Following the death of his wife Audrey, John Munn moves with his two sons, mid-teen Chris Munn and adolescent Tim Munn, to a pig farm in rural Drees County, Georgia, where they lead a ... See full summary »
Two brothers - a dwarf (Rolfe) and one of typical size (Steve). When Steve's girlfriend Carol becomes pregnant, the pair are fearful that the baby will inherit the dwarfism gene. Matters ... See full summary »
When Marie-Louise goes to meet her lover Jean-Paul, who is arriving in Paris on his military leave, she goes to the wrong train station. Marie-Louise and Jean-Paul spend the next 24 hours running around the city looking for each other.
While restoring an old painting showing a woman and two men playing chess, Julia discovers the text "Who killed the knight" underneath the paint. The owner of the painting tells her that ... See full summary »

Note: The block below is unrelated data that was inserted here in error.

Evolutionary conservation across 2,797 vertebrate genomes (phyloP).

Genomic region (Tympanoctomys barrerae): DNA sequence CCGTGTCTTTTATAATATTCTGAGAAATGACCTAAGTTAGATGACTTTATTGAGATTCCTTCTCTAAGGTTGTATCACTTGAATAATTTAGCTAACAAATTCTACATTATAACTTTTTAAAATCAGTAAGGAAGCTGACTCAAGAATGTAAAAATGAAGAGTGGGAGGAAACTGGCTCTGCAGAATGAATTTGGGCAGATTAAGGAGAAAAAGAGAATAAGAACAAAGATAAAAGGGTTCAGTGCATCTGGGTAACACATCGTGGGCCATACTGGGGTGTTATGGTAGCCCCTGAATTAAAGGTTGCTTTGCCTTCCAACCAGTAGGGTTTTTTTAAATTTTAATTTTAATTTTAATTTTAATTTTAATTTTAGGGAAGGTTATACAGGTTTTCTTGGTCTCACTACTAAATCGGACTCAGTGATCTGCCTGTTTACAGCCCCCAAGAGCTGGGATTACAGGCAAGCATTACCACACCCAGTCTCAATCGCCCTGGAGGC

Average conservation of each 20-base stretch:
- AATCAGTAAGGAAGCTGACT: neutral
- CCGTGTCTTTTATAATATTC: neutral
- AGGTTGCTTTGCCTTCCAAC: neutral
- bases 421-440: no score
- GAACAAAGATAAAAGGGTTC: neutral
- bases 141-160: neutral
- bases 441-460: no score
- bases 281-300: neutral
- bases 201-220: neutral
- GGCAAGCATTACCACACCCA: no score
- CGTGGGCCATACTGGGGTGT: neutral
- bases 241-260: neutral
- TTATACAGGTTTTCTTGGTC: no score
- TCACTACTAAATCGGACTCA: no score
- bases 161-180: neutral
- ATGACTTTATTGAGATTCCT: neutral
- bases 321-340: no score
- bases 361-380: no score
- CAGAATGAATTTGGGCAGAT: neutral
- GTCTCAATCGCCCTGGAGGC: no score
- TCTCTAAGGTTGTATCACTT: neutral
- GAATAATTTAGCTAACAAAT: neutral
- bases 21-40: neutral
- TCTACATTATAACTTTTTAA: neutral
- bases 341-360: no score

On a cold afternoon, with snow on the ground, the high school band is practicing for the last football game. They hear shots. Flashback a few weeks before. Arthur is a high school student, bussing at a restaurant. Annie and Barb are waitresses there - Annie was Arthur's babysitter when he was little. She's now separated from her husband Glenn, who's on the wagon, starting a new job, praying to Jesus, and trying to prove he has his balance back so he can see more of their small daughter, Tara. Annie's seeing someone else, Arthur's parents have just separated, and Arthur is attracted to Lila, a new student at the high school. It's a small town, people's lives cross. Written by
Sam Rockwell really did hit his head on the truck, and punch the tree. (reference an interview at vimeo.com/859232) Previously he had gotten tips from a stunt man on how to head-bang the truck without hurting himself too much. However, when he hit the tree with his knuckles, he did it for real, and hard. He visited the hospital in the evening. See more »